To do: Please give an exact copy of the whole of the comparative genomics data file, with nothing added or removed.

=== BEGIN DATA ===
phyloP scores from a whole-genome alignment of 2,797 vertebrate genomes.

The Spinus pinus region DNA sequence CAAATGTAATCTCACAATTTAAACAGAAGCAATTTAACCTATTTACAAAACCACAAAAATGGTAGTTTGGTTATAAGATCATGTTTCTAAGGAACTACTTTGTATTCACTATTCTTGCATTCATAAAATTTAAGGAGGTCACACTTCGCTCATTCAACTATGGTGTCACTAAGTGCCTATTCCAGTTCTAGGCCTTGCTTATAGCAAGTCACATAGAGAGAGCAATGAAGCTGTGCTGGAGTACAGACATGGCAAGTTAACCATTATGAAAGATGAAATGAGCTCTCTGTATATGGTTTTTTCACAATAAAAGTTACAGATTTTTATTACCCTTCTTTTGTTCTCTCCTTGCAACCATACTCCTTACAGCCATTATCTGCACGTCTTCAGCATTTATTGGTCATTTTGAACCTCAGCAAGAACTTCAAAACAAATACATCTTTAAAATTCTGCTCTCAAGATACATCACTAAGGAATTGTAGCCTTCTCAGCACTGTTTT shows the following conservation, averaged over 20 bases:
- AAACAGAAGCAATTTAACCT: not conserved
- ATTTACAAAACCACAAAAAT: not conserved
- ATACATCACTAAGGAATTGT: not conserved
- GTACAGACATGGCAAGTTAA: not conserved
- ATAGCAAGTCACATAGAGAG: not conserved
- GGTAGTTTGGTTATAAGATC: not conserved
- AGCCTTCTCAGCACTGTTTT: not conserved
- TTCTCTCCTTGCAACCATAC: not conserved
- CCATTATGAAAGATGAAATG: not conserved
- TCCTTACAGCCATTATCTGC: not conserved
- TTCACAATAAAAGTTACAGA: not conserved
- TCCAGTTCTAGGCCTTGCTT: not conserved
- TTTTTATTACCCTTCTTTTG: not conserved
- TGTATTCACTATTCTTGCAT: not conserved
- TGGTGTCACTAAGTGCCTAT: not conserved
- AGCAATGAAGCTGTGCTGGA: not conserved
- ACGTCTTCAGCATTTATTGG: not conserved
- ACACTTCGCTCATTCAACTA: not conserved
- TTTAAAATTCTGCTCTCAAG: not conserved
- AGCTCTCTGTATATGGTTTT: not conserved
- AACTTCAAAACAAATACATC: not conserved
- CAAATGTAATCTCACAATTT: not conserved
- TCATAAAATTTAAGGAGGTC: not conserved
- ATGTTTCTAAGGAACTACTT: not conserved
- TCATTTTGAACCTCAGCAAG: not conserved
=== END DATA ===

phyloP scores from a whole-genome alignment of 2,797 vertebrate genomes.

The Spinus pinus region DNA sequence CAAATGTAATCTCACAATTTAAACAGAAGCAATTTAACCTATTTACAAAACCACAAAAATGGTAGTTTGGTTATAAGATCATGTTTCTAAGGAACTACTTTGTATTCACTATTCTTGCATTCATAAAATTTAAGGAGGTCACACTTCGCTCATTCAACTATGGTGTCACTAAGTGCCTATTCCAGTTCTAGGCCTTGCTTATAGCAAGTCACATAGAGAGAGCAATGAAGCTGTGCTGGAGTACAGACATGGCAAGTTAACCATTATGAAAGATGAAATGAGCTCTCTGTATATGGTTTTTTCACAATAAAAGTTACAGATTTTTATTACCCTTCTTTTGTTCTCTCCTTGCAACCATACTCCTTACAGCCATTATCTGCACGTCTTCAGCATTTATTGGTCATTTTGAACCTCAGCAAGAACTTCAAAACAAATACATCTTTAAAATTCTGCTCTCAAGATACATCACTAAGGAATTGTAGCCTTCTCAGCACTGTTTT shows the following conservation, averaged over 20 bases:
- AAACAGAAGCAATTTAACCT: not conserved
- ATTTACAAAACCACAAAAAT: not conserved
- ATACATCACTAAGGAATTGT: not conserved
- GTACAGACATGGCAAGTTAA: not conserved
- ATAGCAAGTCACATAGAGAG: not conserved
- GGTAGTTTGGTTATAAGATC: not conserved
- AGCCTTCTCAGCACTGTTTT: not conserved
- TTCTCTCCTTGCAACCATAC: not conserved
- CCATTATGAAAGATGAAATG: not conserved
- TCCTTACAGCCATTATCTGC: not conserved
- TTCACAATAAAAGTTACAGA: not conserved
- TCCAGTTCTAGGCCTTGCTT: not conserved
- TTTTTATTACCCTTCTTTTG: not conserved
- TGTATTCACTATTCTTGCAT: not conserved
- TGGTGTCACTAAGTGCCTAT: not conserved
- AGCAATGAAGCTGTGCTGGA: not conserved
- ACGTCTTCAGCATTTATTGG: not conserved
- ACACTTCGCTCATTCAACTA: not conserved
- TTTAAAATTCTGCTCTCAAG: not conserved
- AGCTCTCTGTATATGGTTTT: not conserved
- AACTTCAAAACAAATACATC: not conserved
- CAAATGTAATCTCACAATTT: not conserved
- TCATAAAATTTAAGGAGGTC: not conserved
- ATGTTTCTAAGGAACTACTT: not conserved
- TCATTTTGAACCTCAGCAAG: not conserved